New Delhi, Feb 17: The plan for creation of the ambitious National Counter-Terrorism Centre (NCTC) has come under attack from non-Congress Chief Ministers, including ally Trinamool Congress, but the Centre rejected criticism that it would infringe on the states' powers.
West Bengal Chief Minister Mamata Banerjee joined Odisha Chief Minister Naveen Patnaik in opposing the setting up of the anti-terror body and wrote a letter to Prime Minister Manmohan Singh asking him to “review and withdraw” the decision.
Expressing concern that the NCTC would infringe on the federal rights of states, Banerjee had said: “It is difficult for the state government to accept such arbitrary exercise of power by the central government/central agency, which have a bearing on the rights and privilege of the states as enshrined in the Constitution of India”.
Banerjee's letter was released by Patnaik's office in Bhubaneswar. Patnaik himself slammed the creation of the counter-terror body saying the UPA government is issuing “authoritarian orders” without consulting the states.
Patnaik, earlier this week, had written to non-Congress Chief Ministers and leaders including J Jayalalitha (Tamil Nadu), Nitish Kumar (Bihar) and TDP chief and former Andhra Pradesh Chief Minister N Chandrababu Naidu against the Centre's move.
“My concern is the authoritarian notification with draconian overtones about law and order among others in which the state governments have not been consulted,” Patnaik said.
Reacting to the criticism, Union Home Secretary R K Singh said the NCTC is in national interest and there was no need to consult the states prior to notification of the NCTC as it was being established under the existing laws.
The Union Home Secretary said there was no need to consult states prior to notifying the NCTC as it has been formed under the existing Unlawful Activities (Prevention) Act which has been in force for several years under which the security agencies were operating.
“NCTC is being formed for better coordination among agencies to fight terror better. We are not passing any new legislation. The sections which have been quoted have been on the statute for the past six seven years. It is not any new provisions of law or anything like that. That Act has been on the statute book for many years. There should not be any controversy,” he said.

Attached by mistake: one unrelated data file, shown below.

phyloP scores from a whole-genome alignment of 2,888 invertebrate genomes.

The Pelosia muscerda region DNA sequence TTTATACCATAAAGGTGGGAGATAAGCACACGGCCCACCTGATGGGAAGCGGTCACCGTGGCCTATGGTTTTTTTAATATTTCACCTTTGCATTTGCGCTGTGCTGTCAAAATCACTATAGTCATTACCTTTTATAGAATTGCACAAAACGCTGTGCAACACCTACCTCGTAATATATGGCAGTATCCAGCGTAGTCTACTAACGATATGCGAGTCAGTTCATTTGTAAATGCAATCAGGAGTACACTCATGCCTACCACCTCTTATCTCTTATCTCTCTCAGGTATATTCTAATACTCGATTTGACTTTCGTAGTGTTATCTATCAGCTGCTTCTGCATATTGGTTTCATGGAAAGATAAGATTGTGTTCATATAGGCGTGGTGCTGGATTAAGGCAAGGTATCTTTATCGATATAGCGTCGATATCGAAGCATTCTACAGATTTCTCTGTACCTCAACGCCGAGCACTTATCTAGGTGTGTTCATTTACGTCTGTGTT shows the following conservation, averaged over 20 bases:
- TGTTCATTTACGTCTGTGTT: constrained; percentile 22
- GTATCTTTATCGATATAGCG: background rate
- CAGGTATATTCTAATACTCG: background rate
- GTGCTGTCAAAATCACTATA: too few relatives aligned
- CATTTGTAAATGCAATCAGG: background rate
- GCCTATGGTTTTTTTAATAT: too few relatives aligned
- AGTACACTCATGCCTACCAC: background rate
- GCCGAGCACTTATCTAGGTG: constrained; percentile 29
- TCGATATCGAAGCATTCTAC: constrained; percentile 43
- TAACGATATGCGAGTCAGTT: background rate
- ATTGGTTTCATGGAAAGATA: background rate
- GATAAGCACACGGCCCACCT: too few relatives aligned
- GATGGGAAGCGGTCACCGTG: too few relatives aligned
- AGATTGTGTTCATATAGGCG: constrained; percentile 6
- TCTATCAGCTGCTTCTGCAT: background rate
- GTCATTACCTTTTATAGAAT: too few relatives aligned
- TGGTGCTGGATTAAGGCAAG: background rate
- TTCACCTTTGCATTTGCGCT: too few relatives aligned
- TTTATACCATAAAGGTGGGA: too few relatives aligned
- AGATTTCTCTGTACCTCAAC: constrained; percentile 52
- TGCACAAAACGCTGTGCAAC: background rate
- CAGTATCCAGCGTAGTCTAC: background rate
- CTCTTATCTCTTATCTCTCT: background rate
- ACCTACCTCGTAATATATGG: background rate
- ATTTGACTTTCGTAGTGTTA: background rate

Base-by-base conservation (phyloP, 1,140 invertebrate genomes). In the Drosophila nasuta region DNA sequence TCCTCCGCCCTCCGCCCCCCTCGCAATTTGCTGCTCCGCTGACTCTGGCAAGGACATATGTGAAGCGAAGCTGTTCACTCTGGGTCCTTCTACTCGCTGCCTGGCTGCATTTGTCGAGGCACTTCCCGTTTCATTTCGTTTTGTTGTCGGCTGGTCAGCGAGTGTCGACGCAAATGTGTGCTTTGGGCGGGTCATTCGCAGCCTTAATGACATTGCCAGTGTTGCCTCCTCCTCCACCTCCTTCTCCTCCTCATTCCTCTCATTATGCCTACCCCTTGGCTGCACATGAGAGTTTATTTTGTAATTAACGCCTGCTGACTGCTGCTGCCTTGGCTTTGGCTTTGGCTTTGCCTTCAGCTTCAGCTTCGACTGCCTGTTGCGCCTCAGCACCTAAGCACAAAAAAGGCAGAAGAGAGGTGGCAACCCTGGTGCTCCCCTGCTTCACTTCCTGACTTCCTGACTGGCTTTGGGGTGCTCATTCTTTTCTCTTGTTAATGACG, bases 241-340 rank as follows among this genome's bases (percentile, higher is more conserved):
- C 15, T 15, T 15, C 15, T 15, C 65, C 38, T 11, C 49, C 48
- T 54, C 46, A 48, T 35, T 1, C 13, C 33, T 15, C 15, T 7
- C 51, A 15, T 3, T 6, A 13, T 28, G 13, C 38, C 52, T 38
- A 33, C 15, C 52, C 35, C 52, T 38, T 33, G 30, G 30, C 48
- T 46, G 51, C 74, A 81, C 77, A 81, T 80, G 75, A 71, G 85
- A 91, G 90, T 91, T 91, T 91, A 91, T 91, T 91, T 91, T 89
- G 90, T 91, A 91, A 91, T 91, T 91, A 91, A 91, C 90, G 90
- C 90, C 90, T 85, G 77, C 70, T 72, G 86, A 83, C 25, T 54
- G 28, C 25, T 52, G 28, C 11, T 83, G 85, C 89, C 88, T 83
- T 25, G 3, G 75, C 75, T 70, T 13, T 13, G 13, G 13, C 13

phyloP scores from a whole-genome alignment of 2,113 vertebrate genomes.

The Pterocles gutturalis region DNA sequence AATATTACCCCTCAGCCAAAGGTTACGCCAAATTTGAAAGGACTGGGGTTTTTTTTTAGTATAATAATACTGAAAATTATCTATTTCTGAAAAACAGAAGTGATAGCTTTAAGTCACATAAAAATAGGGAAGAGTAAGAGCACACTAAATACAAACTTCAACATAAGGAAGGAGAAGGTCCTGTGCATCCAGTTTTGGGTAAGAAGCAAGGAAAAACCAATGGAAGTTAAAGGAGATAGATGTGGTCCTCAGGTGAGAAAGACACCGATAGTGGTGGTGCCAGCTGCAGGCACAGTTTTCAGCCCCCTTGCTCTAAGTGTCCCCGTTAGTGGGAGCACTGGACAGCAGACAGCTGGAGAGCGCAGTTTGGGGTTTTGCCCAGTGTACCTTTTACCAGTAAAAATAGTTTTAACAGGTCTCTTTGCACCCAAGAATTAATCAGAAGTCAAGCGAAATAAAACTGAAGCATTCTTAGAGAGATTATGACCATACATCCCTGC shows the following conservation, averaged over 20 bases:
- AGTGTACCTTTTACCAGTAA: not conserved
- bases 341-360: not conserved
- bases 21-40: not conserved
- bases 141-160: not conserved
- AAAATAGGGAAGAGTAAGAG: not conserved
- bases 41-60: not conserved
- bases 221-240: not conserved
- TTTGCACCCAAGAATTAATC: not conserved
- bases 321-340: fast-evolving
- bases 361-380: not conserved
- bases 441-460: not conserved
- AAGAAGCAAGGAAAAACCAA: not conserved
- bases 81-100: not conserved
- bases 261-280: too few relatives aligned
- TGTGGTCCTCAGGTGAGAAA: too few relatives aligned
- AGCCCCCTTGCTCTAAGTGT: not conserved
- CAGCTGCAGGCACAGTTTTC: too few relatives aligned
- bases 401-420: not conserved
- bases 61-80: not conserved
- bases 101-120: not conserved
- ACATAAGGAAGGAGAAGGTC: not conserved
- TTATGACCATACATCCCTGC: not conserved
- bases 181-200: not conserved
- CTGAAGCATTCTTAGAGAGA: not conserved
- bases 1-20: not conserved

Government sources here said the Union Home Secretary had called up West Bengal Chief Secretary a few days ago to explain to him that Centre's police powers under the NCTC would only be terror-related as under the provisions of the Unlawful Activities Prevention Act (UAPA) and hence will not infringe on the powers of the states.
In her letter to the Prime Minister, Banerjee said “The order, therefore, appears to be an infringement on the powers of state governments in matters of investigation and maintenance of order”.
Under this order issued, Banerjee said, extensive powers have been given to the NCTC located in the Intelligence Bureau (IB), and added that officers of the Operations Division of the NCTC will have the power to arrest and the powers to search under section 4 3-A of the Unlawful Activities (Prevention) Act, 1967.
Also all authorities including the functionaries of the state governments are required to provide information/ documents to the NCTC, Banerjee said.
In his letter to the Prime Minister, the Odisha Chief Minister opposed the powers given to the newly constituted NCTC.
“I have written a strongly worded letter to the Prime Minister opposing the powers given to the NCTC,” Patnaik said. Patnaik had also described the the notification issued by the Homer Ministry as “draconian.”
TDP chief N Chandrababu Naidu also said he had written a letter to the Prime Minister protesting the Centre's move to set up the NCTC.
“It is very unfortunate. Ours is a federal structure. Without consulting political parties, state governments and without debate in Parliament, unilaterally they have taken a decision. This is not good. It is a set back for federalism,” he said.
Gujarat Chief Minister Narendra Modi also joined the chorus opposing the Centre's order on National Counter Terrorism Centre (NCTC), saying it was an attempt to snatch the powers of the states and asked the Prime Minister to immediately withdraw it.
“The National Counter Terrorism Centre (NCTC) order by the central government is totally against the federal structure of the country,” Modi wrote in a letter to Prime Minister Manmohan Singh.
He claimed that states were not consulted over the issue.
“For fighting terrorism and Naxalism, the Centre instead of consulting the states, with this order is trying to snatch their powers granted by the Constitution. This notification should be immediately withdrawn,” he wrote.
Modi's letter comes in the wake of opposition to NCTC by Chief Ministers of several states like Odhisa, West Bengal, Bihar, Madhya Pradesh and Tamil Nadu, who have claimed that it will infringe on the rights of the states on issues of law and order.
The Gujarat Chief Minister, in his letter, highlighted several points which he felt were against the federal structure of the state.
“Under the Constitution, law and order has been put under the state subject. However, the February 3 office memorandum of the Central Home Ministry has put all the intelligence agencies under NCTC. As per this notification, all intelligence agencies of the state as well as central agencies and India's external agencies will have to work under the NCTC,” he said in the letter.